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Calculate Damages in Personal Injury Claims With The Help Of A Personal Injury Lawyer in Gwinnett County, Georgia

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Understanding How Damages Are Calculated in Georgia Personal Injury Claims

You may not often think about it, but every time you get in a vehicle, you are on the road with other drivers who may be impaired or just not paying attention. In fact, Dacula, located in Gwinnett County, had the highest rate of drivers with at least one previous at-fault accident in the state. More than 14 percent of drivers met this criterion, which is a rate that’s 1.25 times greater than the average for Georgia as a whole.

After you’ve been injured in an accident, you’re left picking up the pieces — and paying the bills. But if the incident was the fault of someone else, such as a car accident where someone hits your vehicle from behind, they could be liable for any expenses that you incur.

Economic Damages

To be able to file a personal injury lawsuit, you have to show that you suffered damages as a result of the other person’s negligence. In many cases, a large part of those damages will be financial, also known as economic damages. Anything that can be totaled up through calculations or that a receipt or bill attached to it is likely to fall into this category.

Expenses Related to Medical Treatment

Any expenses you incur due to your medical treatment should be part of your personal injury case. It’s important to ensure that you understand the full extent — and expense — of your injuries before you determine how much you want to pursue in damages. While your immediate expenses, such as ambulance transportation and emergency room care, may already be high, you want to make sure you include the entire cost of treatment, which might add on surgeries, ongoing physical therapy, or assistive medical devices. Keep a file with all of your bills to ensure that you include everything from the hospital, the different medical providers, and labs — all of which are likely to bill you separately.

Lost Wages and Diminished Earning Potential

Another part of financial damages in a personal injury case is lost wages. Even if you didn’t suffer catastrophic injuries, you’re likely to need some time off of work to recover and recuperate — especially if you work a manual labor job or are on your feet all day. And for the many jobs that don’t have paid time off — or enough days to cover your recovery — this can mean you take a hit on your income. Less money coming in is the last thing you need when medical bills and expenses are mounting, but your lost wages can be added as part of your economic damages.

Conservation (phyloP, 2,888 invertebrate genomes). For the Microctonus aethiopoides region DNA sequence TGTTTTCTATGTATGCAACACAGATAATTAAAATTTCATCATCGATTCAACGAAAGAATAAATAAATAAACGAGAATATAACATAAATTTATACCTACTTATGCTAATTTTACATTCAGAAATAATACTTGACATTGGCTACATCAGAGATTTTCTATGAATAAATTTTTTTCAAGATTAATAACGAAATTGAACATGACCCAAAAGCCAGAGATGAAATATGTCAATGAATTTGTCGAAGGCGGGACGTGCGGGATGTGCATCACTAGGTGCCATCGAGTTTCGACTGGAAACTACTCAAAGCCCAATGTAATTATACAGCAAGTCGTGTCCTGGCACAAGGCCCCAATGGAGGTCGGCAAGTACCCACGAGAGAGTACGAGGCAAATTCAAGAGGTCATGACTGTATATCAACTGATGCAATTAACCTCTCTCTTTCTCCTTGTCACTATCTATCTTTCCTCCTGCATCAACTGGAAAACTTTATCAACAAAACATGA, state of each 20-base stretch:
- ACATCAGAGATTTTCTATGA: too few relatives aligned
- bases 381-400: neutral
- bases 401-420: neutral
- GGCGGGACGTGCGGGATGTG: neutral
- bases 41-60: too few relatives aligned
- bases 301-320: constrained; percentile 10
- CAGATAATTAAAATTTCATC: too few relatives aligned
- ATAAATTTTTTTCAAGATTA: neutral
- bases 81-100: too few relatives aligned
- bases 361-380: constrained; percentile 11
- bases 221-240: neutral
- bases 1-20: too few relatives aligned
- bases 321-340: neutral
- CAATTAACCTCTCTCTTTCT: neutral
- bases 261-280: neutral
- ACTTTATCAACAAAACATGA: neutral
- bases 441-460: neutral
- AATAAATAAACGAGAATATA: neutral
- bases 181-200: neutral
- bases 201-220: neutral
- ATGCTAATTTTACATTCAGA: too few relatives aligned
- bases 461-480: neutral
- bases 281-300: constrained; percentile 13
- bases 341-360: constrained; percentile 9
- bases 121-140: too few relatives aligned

If you suffered an injury that means that you won’t be able to return to your line of work, you can also include diminished earning potential in your claim. For example, if you’re a surgeon and you broke your hand in the accident, it’s likely that you won’t be able to go back to operating and may have to take a lower-paying job in your field. Calculating diminished earning potential can be challenging, but an attorney can help you pull together figures and possibly even testimony from expert witnesses to demonstrate your losses in this area.

Noneconomic Damages

Not all of the damages that you incur as the result of an accident are easy to assign a number to. These are referred to as your noneconomic damages and include things like pain and suffering, emotional distress, and diminished quality of life. In the case of a wrongful death lawsuit, it could include loss of companionship and consortium for a spouse or loss of love and guidance for a child left behind.

When you think about the love you have for your spouse or how difficult it would be to have your entire quality of life changed for the negative in a matter of seconds, you can see how difficult it is to put a price tag on these types of damages. There are two main ways that an attorney will help you come up with a number for these aspects of your case.

The first is the per-diem method. This puts a certain value on the level of pain and suffering or other noneconomic losses and multiplies it by the total days of your recovery to come up with a final number. However, this has some limitations in that if the issue is something you will deal with for the rest of your life, it’s difficult to come up with an accurate calculation.

For this reason, the multiplier method is more widely used. To calculate your noneconomic damages, your attorney will multiply your economic damages by a number — usually between 2 and 5, depending on severity — to determine the value of your pain and suffering.

How Modified Comparative Negligence Affects the Amount of Compensation

Georgia is a modified comparative negligence state when it comes to personal injury claims, which means that your compensation could be lowered if you were partially at fault for the accident. You are still able to file a lawsuit against the other party as long as you were less than 50 percent at fault, but your damages are generally lowered by your fault percentage. Determining how much you were at fault and how it might affect your award can be complicated, so it’s best to go over these calculations with an attorney.

To discuss how much your case may be worth and how you can maximize your compensation, call The Scott Pryor Law Group at 678-325-3434.

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